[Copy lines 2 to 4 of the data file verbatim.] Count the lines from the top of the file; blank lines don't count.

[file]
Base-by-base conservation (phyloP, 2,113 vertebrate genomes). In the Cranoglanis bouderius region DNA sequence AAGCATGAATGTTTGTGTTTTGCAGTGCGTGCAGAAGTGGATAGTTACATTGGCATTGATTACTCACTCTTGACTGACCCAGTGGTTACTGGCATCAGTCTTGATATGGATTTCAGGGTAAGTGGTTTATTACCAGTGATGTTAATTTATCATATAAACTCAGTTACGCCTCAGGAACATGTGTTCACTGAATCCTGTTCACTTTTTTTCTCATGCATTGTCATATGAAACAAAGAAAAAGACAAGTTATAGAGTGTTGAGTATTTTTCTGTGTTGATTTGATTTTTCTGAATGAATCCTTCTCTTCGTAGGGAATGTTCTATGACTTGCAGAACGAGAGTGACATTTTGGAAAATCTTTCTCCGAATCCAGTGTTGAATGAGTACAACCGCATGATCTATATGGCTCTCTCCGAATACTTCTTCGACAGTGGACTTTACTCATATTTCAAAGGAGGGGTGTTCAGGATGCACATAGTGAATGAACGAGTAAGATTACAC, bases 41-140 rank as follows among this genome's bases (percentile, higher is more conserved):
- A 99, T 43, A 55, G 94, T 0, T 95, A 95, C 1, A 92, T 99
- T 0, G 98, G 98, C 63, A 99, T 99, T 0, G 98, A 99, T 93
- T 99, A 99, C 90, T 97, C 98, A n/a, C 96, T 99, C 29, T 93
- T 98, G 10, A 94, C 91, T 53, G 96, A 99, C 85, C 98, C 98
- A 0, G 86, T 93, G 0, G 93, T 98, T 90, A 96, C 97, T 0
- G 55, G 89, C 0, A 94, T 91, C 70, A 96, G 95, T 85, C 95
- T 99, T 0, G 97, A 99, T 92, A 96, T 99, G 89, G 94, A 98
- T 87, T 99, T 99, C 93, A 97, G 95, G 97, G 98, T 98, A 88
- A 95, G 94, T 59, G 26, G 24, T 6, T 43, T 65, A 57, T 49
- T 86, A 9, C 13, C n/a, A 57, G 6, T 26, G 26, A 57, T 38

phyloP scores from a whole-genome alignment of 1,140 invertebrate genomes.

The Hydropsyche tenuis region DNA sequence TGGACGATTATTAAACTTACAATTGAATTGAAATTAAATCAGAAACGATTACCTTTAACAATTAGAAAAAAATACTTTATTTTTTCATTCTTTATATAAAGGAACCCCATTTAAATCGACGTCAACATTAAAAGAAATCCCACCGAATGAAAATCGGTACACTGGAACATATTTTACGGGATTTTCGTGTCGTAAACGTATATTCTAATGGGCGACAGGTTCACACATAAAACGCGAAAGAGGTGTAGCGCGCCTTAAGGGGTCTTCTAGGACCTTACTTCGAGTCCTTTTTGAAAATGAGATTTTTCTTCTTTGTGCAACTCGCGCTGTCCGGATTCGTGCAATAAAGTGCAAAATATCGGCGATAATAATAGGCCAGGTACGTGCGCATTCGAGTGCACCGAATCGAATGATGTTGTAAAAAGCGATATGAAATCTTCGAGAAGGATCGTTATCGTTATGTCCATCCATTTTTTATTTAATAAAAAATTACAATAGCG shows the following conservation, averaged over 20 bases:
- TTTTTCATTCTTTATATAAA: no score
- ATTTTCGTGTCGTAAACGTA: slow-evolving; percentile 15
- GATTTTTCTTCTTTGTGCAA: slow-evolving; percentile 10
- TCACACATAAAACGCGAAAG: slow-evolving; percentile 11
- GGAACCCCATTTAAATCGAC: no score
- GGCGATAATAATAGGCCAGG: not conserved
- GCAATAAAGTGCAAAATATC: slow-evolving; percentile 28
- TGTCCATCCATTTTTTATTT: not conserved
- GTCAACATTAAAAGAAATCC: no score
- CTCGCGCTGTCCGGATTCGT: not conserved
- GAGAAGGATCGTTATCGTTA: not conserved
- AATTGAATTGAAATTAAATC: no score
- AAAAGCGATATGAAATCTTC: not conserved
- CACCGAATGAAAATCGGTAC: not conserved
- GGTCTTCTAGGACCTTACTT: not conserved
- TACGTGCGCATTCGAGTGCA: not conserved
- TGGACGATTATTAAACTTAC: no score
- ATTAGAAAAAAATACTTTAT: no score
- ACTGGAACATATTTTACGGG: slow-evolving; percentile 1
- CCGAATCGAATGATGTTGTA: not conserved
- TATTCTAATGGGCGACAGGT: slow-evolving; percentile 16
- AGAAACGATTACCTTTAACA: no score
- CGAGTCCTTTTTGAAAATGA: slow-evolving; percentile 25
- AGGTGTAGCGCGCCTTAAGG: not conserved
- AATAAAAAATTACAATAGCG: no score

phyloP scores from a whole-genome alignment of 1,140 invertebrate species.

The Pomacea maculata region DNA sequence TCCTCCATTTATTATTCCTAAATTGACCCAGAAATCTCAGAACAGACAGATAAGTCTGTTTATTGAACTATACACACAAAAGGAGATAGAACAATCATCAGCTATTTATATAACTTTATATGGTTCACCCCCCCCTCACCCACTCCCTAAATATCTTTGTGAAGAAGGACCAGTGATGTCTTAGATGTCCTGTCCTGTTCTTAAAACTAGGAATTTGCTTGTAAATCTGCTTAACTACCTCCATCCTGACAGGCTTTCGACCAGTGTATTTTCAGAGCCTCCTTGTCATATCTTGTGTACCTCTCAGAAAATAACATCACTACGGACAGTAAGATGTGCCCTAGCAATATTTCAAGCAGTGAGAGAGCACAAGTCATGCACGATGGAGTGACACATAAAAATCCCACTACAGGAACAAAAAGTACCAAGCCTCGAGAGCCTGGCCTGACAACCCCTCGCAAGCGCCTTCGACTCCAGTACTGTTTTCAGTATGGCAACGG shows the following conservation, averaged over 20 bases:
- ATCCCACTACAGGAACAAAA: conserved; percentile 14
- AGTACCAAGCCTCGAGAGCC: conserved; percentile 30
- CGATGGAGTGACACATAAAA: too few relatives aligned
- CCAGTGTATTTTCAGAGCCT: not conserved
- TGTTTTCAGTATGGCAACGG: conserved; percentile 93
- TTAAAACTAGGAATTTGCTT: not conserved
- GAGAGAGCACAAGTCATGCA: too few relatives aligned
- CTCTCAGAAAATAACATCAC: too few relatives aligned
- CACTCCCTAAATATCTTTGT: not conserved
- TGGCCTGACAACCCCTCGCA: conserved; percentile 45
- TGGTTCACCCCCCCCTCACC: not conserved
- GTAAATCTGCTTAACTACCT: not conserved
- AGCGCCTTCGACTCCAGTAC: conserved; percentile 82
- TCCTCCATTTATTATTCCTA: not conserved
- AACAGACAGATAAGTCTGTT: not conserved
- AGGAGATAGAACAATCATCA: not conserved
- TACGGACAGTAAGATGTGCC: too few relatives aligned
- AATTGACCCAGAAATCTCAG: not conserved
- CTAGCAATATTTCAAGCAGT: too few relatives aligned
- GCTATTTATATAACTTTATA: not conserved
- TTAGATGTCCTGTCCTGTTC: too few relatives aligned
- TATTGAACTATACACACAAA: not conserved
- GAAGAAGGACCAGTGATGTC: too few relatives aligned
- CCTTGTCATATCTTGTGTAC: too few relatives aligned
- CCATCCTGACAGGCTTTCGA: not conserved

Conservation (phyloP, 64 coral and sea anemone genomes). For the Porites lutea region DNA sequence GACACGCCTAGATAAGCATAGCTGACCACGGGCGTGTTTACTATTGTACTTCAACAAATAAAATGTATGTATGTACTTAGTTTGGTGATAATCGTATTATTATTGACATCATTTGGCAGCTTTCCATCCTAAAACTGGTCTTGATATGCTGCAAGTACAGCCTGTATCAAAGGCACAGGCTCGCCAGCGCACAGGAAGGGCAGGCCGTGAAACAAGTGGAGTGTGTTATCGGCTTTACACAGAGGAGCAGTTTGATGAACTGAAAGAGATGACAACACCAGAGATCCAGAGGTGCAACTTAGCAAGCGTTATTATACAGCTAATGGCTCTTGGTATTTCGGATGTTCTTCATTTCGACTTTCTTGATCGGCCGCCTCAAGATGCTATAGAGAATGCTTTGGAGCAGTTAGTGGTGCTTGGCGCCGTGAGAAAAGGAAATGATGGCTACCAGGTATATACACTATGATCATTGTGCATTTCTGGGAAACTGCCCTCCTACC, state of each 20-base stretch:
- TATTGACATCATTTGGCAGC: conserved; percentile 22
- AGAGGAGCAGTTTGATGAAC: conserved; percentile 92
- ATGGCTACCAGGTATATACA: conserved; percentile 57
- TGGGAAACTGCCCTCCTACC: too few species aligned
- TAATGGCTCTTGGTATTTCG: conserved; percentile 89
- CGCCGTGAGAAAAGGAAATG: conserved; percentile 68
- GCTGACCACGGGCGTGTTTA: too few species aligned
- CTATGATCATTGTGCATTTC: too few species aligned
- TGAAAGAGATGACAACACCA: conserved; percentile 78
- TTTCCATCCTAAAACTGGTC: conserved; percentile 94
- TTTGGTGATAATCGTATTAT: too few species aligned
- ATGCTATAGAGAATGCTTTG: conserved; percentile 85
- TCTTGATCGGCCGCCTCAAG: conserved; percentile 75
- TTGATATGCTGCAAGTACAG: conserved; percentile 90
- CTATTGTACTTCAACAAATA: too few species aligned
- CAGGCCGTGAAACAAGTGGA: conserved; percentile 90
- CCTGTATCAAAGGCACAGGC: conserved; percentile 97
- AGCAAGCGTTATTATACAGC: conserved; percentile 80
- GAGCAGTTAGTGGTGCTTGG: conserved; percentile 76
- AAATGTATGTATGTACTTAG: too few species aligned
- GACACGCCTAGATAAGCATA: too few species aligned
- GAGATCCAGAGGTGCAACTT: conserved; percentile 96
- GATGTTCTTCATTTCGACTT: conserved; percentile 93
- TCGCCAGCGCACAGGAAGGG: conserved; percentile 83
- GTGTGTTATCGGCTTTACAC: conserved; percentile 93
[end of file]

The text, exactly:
- A 99, T 43, A 55, G 94, T 0, T 95, A 95, C 1, A 92, T 99
- T 0, G 98, G 98, C 63, A 99, T 99, T 0, G 98, A 99, T 93
- T 99, A 99, C 90, T 97, C 98, A n/a, C 96, T 99, C 29, T 93